What causes hyperthyroidism in pregnancy?
Hyperthyroidism in pregnancy is usually caused by Graves’ disease and occurs in about one of every 500 pregnancies. Graves’ disease is an autoimmune disorder, which means the body’s immune system makes antibodies that act against its own healthy cells and tissues. In Graves’ disease, the immune system makes an antibody called thyroid stimulating immunoglobulin, sometimes called TSH receptor antibody, which mimics TSH and causes the thyroid to make too much thyroid hormone.
Although Graves’ disease may first appear during pregnancy, a woman with preexisting Graves’ disease could actually see an improvement in her symptoms in her second and third trimesters. Remission of Graves’ disease in later pregnancy may result from the general suppression of the immune system that occurs during pregnancy. The disease usually worsens again in the first few months after delivery.
Rarely, hyperthyroidism in pregnancy is caused by hyperemesis gravidarum—severe nausea and vomiting that can lead to weight loss and dehydration. This extreme nausea and vomiting is believed to be triggered by high levels of hCG, which can also lead to temporary hyperthyroidism that usually resolves by the second half of pregnancy.
How does hyperthyroidism affect the mother and baby?
Uncontrolled hyperthyroidism during pregnancy can lead to
If a woman has Graves’ disease or was treated for Graves’ disease in the past, the thyroid-stimulating antibodies she produces may travel across the placenta to the baby’s bloodstream and stimulate the fetal thyroid. If the mother is being treated with antithyroid drugs, hyperthyroidism in the baby is less likely because these drugs also cross the placenta. But if she was treated for Graves’ disease with surgery or radioactive iodine, both of which destroy all or part of the thyroid, she can still have antibodies in her blood even though her thyroid levels are normal. Women who received either of these treatments for Graves’ disease should inform their doctor so the baby can be monitored for thyroid-related problems later in the pregnancy.
Hyperthyroidism in a newborn can result in rapid heart rate that can lead to heart failure, poor weight gain, irritability, and sometimes an enlarged thyroid that can press against the windpipe and interfere with breathing. Women with Graves’ disease and their newborns should be closely monitored by their health care team.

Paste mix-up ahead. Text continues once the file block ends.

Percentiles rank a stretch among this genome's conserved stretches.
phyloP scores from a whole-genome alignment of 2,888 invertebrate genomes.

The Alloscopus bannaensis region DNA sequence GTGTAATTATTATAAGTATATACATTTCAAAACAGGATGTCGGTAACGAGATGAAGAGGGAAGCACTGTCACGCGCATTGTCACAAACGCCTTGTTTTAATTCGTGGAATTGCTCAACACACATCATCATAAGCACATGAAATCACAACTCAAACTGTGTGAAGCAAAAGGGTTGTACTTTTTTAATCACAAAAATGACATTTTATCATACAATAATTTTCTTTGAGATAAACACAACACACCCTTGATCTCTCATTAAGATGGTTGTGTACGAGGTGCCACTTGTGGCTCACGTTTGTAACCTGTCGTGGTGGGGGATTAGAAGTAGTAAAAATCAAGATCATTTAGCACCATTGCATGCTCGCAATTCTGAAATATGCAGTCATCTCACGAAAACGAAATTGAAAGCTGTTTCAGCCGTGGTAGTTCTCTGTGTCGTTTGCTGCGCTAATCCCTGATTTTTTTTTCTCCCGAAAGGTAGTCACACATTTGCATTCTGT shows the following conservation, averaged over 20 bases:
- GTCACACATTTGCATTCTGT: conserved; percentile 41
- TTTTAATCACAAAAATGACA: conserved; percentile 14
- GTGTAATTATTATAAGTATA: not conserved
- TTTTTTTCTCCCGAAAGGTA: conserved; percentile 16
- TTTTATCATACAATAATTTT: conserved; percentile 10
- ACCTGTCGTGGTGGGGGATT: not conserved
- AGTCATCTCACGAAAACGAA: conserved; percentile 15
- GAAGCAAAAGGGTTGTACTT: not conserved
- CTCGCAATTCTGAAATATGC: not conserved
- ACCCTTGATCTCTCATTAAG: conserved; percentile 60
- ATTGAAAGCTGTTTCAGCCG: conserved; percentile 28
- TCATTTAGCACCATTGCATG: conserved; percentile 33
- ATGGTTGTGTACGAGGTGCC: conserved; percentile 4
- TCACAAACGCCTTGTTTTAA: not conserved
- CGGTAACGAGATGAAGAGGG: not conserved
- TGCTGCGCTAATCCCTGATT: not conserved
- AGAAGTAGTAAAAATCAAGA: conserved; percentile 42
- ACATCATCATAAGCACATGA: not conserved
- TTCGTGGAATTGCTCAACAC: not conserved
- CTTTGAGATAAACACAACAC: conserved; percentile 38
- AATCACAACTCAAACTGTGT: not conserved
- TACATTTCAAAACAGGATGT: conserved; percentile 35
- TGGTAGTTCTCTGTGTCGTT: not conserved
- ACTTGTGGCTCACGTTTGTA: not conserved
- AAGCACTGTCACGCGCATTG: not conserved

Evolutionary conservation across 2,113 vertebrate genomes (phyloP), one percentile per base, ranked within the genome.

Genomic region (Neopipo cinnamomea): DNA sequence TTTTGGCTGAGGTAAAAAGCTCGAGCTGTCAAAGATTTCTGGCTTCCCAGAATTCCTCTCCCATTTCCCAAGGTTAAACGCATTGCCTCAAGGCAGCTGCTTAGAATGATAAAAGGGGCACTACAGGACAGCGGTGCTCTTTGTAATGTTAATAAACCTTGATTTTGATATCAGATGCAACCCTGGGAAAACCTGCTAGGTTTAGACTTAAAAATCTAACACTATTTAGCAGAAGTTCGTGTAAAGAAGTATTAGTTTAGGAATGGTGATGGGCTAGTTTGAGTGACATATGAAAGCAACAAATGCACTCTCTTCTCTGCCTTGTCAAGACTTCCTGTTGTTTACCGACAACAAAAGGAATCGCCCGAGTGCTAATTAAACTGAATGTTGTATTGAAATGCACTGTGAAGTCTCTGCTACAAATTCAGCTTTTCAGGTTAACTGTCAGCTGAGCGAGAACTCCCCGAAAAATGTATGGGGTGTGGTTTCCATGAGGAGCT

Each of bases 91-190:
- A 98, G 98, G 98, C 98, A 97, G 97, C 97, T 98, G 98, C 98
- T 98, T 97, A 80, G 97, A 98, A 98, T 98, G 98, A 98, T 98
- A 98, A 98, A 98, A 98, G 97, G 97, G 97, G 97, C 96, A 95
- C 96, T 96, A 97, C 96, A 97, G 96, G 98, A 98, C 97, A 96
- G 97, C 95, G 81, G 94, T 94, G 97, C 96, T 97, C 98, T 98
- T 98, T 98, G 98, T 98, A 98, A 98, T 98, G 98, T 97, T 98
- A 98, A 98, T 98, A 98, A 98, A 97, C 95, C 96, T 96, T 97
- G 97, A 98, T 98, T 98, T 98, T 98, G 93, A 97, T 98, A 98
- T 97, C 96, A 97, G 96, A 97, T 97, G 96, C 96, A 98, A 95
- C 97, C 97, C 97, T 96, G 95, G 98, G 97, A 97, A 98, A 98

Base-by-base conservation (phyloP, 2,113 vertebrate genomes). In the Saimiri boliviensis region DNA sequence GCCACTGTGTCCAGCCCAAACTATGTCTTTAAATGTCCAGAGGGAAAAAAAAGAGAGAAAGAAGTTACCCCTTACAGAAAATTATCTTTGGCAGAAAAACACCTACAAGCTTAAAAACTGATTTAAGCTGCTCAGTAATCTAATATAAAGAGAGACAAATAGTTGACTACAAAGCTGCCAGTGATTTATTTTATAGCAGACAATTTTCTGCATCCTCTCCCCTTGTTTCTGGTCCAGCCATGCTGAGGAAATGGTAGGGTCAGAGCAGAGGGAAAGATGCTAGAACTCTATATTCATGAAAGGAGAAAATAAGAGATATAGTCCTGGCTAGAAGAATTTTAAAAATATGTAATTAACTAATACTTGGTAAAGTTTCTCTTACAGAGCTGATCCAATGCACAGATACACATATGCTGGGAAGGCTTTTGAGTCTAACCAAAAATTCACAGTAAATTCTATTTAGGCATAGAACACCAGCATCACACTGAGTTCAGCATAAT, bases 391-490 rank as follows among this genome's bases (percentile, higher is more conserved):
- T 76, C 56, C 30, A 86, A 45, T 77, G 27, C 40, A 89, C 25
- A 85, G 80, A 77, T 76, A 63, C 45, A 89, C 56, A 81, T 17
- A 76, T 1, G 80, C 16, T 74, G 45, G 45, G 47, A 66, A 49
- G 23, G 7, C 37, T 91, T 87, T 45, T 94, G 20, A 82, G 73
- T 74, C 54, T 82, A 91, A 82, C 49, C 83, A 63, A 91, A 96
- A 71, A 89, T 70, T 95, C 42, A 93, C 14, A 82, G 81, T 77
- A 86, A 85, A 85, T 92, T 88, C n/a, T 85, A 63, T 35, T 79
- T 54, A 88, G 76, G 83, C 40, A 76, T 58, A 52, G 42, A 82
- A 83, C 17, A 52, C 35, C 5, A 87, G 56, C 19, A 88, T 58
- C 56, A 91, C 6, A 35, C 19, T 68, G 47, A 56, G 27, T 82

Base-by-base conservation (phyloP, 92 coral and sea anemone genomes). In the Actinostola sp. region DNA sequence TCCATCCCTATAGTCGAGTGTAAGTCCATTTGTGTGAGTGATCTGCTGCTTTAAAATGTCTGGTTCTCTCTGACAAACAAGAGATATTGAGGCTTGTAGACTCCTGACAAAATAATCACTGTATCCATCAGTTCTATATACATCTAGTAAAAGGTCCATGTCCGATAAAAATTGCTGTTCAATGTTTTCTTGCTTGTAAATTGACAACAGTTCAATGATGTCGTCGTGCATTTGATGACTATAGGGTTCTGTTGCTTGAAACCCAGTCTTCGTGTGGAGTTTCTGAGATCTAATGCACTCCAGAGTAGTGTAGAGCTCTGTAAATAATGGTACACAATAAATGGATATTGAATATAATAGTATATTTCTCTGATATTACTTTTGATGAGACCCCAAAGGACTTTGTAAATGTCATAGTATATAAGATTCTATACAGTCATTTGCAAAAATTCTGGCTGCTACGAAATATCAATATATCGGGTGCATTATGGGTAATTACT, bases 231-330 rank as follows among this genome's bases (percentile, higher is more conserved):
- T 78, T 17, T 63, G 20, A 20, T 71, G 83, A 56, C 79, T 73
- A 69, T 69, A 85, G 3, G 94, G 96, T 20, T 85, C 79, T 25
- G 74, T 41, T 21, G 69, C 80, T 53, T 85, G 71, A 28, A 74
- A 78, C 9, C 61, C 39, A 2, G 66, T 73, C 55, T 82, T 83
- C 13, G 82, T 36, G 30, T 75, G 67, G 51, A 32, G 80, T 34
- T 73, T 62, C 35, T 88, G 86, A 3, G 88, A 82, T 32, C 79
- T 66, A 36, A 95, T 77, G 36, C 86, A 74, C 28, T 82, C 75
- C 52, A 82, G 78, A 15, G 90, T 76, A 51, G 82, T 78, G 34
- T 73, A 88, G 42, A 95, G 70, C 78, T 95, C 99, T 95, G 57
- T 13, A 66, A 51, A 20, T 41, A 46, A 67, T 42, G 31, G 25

How is hyperthyroidism in pregnancy diagnosed?
Hyperthyroidism is diagnosed through a careful review of symptoms, as well as blood tests to measure TSH, T4, and T3 levels.
Some symptoms of hyperthyroidism are common features in normal pregnancies, including increased heart rate, heat intolerance, and fatigue. Other symptoms are more indicative of hyperthyroidism: rapid and irregular heartbeat, a fine tremor, unexplained weight loss or failure to have normal pregnancy weight gain, and the severe nausea and vomiting associated with hyperemesis gravidarum.
If a woman’s symptoms suggest hyperthyroidism, her doctor will probably first perform the ultrasensitive TSH test. This test detects even tiny amounts of TSH in the blood and is the most accurate measure of thyroid activity available. Generally, below-normal levels of TSH indicate hyperthyroidism. Low TSH levels may also occur in a normal pregnancy, however, especially in the first trimester. If TSH levels are low, another blood test is performed to measure T4 and T3.
Elevated levels of free T4—the portion of thyroid hormone not attached to thyroid-binding proteins—confirm the diagnosis. Rarely, free T4 levels are normal in a woman with hyperthyroidism but T3 levels are high. Because of normal pregnancy-related changes in thyroid function, test results must be interpreted with caution.
If a woman has Graves’ disease or has had surgery or radioactive iodine treatment for the disease, her doctor may also test her blood for the presence of thyroid-stimulating antibodies.
How is hyperthyroidism treated during pregnancy
Mild hyperthyroidism in which TSH is low but free T4 is normal does not require treatment. More severe hyperthyroidism is treated with propylthiouracil or sometimes methimazole (Tapazole), drugs that interfere with thyroid hormone production. Antithyroid drugs cross the placenta in small amounts and can decrease fetal thyroid hormone production, so the lowest possible dose should be used to avoid hypothyroidism in the baby.
Rarely, surgery to remove all or part of the thyroid gland is considered for women who cannot tolerate propylthiouracil or methimazole. Radioactive iodine treatment is not an option for pregnant women because it can damage the fetal thyroid gland.
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